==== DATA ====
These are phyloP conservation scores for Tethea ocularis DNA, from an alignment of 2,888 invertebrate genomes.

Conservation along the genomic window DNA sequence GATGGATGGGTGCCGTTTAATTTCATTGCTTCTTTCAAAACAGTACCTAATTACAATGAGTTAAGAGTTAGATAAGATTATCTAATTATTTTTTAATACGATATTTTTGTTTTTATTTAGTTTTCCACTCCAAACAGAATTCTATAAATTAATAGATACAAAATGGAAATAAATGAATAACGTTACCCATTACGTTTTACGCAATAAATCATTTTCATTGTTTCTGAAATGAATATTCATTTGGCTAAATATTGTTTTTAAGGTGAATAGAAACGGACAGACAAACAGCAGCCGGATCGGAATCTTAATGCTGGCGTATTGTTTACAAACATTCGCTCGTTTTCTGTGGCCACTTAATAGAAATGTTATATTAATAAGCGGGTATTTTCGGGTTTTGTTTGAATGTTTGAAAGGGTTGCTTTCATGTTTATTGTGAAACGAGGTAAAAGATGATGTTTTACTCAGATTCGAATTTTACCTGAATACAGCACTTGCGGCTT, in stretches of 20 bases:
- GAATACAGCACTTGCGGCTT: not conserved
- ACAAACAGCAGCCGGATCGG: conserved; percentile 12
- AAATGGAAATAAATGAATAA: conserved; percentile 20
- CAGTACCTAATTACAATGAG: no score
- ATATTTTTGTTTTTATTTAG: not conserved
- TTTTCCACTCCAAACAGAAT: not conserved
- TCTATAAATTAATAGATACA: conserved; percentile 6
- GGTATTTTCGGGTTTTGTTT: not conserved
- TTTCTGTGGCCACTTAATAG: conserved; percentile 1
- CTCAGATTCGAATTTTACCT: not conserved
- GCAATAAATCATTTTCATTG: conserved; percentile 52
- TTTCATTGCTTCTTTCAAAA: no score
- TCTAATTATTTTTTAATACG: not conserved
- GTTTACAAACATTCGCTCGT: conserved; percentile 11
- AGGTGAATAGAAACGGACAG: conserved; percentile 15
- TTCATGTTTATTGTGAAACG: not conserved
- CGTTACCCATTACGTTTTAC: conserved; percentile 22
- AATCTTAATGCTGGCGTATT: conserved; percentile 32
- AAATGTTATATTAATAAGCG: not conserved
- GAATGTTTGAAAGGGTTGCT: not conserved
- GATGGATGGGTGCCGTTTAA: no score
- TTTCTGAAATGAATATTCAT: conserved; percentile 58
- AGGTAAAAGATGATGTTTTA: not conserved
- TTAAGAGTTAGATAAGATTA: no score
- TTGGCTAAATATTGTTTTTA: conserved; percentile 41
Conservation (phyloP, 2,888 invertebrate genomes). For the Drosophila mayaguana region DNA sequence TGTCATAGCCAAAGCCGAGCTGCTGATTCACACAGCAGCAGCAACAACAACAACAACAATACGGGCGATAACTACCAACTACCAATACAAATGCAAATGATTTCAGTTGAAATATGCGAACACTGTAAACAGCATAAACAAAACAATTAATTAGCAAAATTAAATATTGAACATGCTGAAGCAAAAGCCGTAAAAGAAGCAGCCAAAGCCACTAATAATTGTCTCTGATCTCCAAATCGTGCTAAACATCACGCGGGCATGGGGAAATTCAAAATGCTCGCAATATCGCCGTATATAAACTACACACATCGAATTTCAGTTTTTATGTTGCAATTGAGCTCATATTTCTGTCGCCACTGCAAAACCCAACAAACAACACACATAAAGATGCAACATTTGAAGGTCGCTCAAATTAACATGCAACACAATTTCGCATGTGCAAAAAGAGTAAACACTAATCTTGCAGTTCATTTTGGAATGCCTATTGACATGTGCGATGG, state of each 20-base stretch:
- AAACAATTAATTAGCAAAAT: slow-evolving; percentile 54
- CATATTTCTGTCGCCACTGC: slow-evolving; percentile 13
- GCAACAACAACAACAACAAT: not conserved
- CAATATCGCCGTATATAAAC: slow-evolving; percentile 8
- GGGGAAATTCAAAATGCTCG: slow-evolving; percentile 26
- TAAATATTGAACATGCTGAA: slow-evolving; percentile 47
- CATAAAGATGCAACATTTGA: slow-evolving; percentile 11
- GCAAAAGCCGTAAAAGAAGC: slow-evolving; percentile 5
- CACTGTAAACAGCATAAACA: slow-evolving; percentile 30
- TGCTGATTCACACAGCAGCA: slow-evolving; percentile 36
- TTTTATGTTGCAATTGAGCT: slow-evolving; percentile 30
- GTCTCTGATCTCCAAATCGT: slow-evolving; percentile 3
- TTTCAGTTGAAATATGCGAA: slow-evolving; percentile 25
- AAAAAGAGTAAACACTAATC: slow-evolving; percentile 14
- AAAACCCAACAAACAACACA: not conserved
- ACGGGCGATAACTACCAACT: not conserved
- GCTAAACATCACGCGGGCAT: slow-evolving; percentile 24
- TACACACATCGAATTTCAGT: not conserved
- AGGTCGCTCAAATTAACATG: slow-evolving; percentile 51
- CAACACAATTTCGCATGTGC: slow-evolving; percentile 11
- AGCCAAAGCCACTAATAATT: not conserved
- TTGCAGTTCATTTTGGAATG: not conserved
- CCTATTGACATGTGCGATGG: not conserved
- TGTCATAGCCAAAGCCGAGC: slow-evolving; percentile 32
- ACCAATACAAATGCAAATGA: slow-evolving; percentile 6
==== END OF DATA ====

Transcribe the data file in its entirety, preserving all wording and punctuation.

These are phyloP conservation scores for Tethea ocularis DNA, from an alignment of 2,888 invertebrate genomes.

Conservation along the genomic window DNA sequence GATGGATGGGTGCCGTTTAATTTCATTGCTTCTTTCAAAACAGTACCTAATTACAATGAGTTAAGAGTTAGATAAGATTATCTAATTATTTTTTAATACGATATTTTTGTTTTTATTTAGTTTTCCACTCCAAACAGAATTCTATAAATTAATAGATACAAAATGGAAATAAATGAATAACGTTACCCATTACGTTTTACGCAATAAATCATTTTCATTGTTTCTGAAATGAATATTCATTTGGCTAAATATTGTTTTTAAGGTGAATAGAAACGGACAGACAAACAGCAGCCGGATCGGAATCTTAATGCTGGCGTATTGTTTACAAACATTCGCTCGTTTTCTGTGGCCACTTAATAGAAATGTTATATTAATAAGCGGGTATTTTCGGGTTTTGTTTGAATGTTTGAAAGGGTTGCTTTCATGTTTATTGTGAAACGAGGTAAAAGATGATGTTTTACTCAGATTCGAATTTTACCTGAATACAGCACTTGCGGCTT, in stretches of 20 bases:
- GAATACAGCACTTGCGGCTT: not conserved
- ACAAACAGCAGCCGGATCGG: conserved; percentile 12
- AAATGGAAATAAATGAATAA: conserved; percentile 20
- CAGTACCTAATTACAATGAG: no score
- ATATTTTTGTTTTTATTTAG: not conserved
- TTTTCCACTCCAAACAGAAT: not conserved
- TCTATAAATTAATAGATACA: conserved; percentile 6
- GGTATTTTCGGGTTTTGTTT: not conserved
- TTTCTGTGGCCACTTAATAG: conserved; percentile 1
- CTCAGATTCGAATTTTACCT: not conserved
- GCAATAAATCATTTTCATTG: conserved; percentile 52
- TTTCATTGCTTCTTTCAAAA: no score
- TCTAATTATTTTTTAATACG: not conserved
- GTTTACAAACATTCGCTCGT: conserved; percentile 11
- AGGTGAATAGAAACGGACAG: conserved; percentile 15
- TTCATGTTTATTGTGAAACG: not conserved
- CGTTACCCATTACGTTTTAC: conserved; percentile 22
- AATCTTAATGCTGGCGTATT: conserved; percentile 32
- AAATGTTATATTAATAAGCG: not conserved
- GAATGTTTGAAAGGGTTGCT: not conserved
- GATGGATGGGTGCCGTTTAA: no score
- TTTCTGAAATGAATATTCAT: conserved; percentile 58
- AGGTAAAAGATGATGTTTTA: not conserved
- TTAAGAGTTAGATAAGATTA: no score
- TTGGCTAAATATTGTTTTTA: conserved; percentile 41
Conservation (phyloP, 2,888 invertebrate genomes). For the Drosophila mayaguana region DNA sequence TGTCATAGCCAAAGCCGAGCTGCTGATTCACACAGCAGCAGCAACAACAACAACAACAATACGGGCGATAACTACCAACTACCAATACAAATGCAAATGATTTCAGTTGAAATATGCGAACACTGTAAACAGCATAAACAAAACAATTAATTAGCAAAATTAAATATTGAACATGCTGAAGCAAAAGCCGTAAAAGAAGCAGCCAAAGCCACTAATAATTGTCTCTGATCTCCAAATCGTGCTAAACATCACGCGGGCATGGGGAAATTCAAAATGCTCGCAATATCGCCGTATATAAACTACACACATCGAATTTCAGTTTTTATGTTGCAATTGAGCTCATATTTCTGTCGCCACTGCAAAACCCAACAAACAACACACATAAAGATGCAACATTTGAAGGTCGCTCAAATTAACATGCAACACAATTTCGCATGTGCAAAAAGAGTAAACACTAATCTTGCAGTTCATTTTGGAATGCCTATTGACATGTGCGATGG, state of each 20-base stretch:
- AAACAATTAATTAGCAAAAT: slow-evolving; percentile 54
- CATATTTCTGTCGCCACTGC: slow-evolving; percentile 13
- GCAACAACAACAACAACAAT: not conserved
- CAATATCGCCGTATATAAAC: slow-evolving; percentile 8
- GGGGAAATTCAAAATGCTCG: slow-evolving; percentile 26
- TAAATATTGAACATGCTGAA: slow-evolving; percentile 47
- CATAAAGATGCAACATTTGA: slow-evolving; percentile 11
- GCAAAAGCCGTAAAAGAAGC: slow-evolving; percentile 5
- CACTGTAAACAGCATAAACA: slow-evolving; percentile 30
- TGCTGATTCACACAGCAGCA: slow-evolving; percentile 36
- TTTTATGTTGCAATTGAGCT: slow-evolving; percentile 30
- GTCTCTGATCTCCAAATCGT: slow-evolving; percentile 3
- TTTCAGTTGAAATATGCGAA: slow-evolving; percentile 25
- AAAAAGAGTAAACACTAATC: slow-evolving; percentile 14
- AAAACCCAACAAACAACACA: not conserved
- ACGGGCGATAACTACCAACT: not conserved
- GCTAAACATCACGCGGGCAT: slow-evolving; percentile 24
- TACACACATCGAATTTCAGT: not conserved
- AGGTCGCTCAAATTAACATG: slow-evolving; percentile 51
- CAACACAATTTCGCATGTGC: slow-evolving; percentile 11
- AGCCAAAGCCACTAATAATT: not conserved
- TTGCAGTTCATTTTGGAATG: not conserved
- CCTATTGACATGTGCGATGG: not conserved
- TGTCATAGCCAAAGCCGAGC: slow-evolving; percentile 32
- ACCAATACAAATGCAAATGA: slow-evolving; percentile 6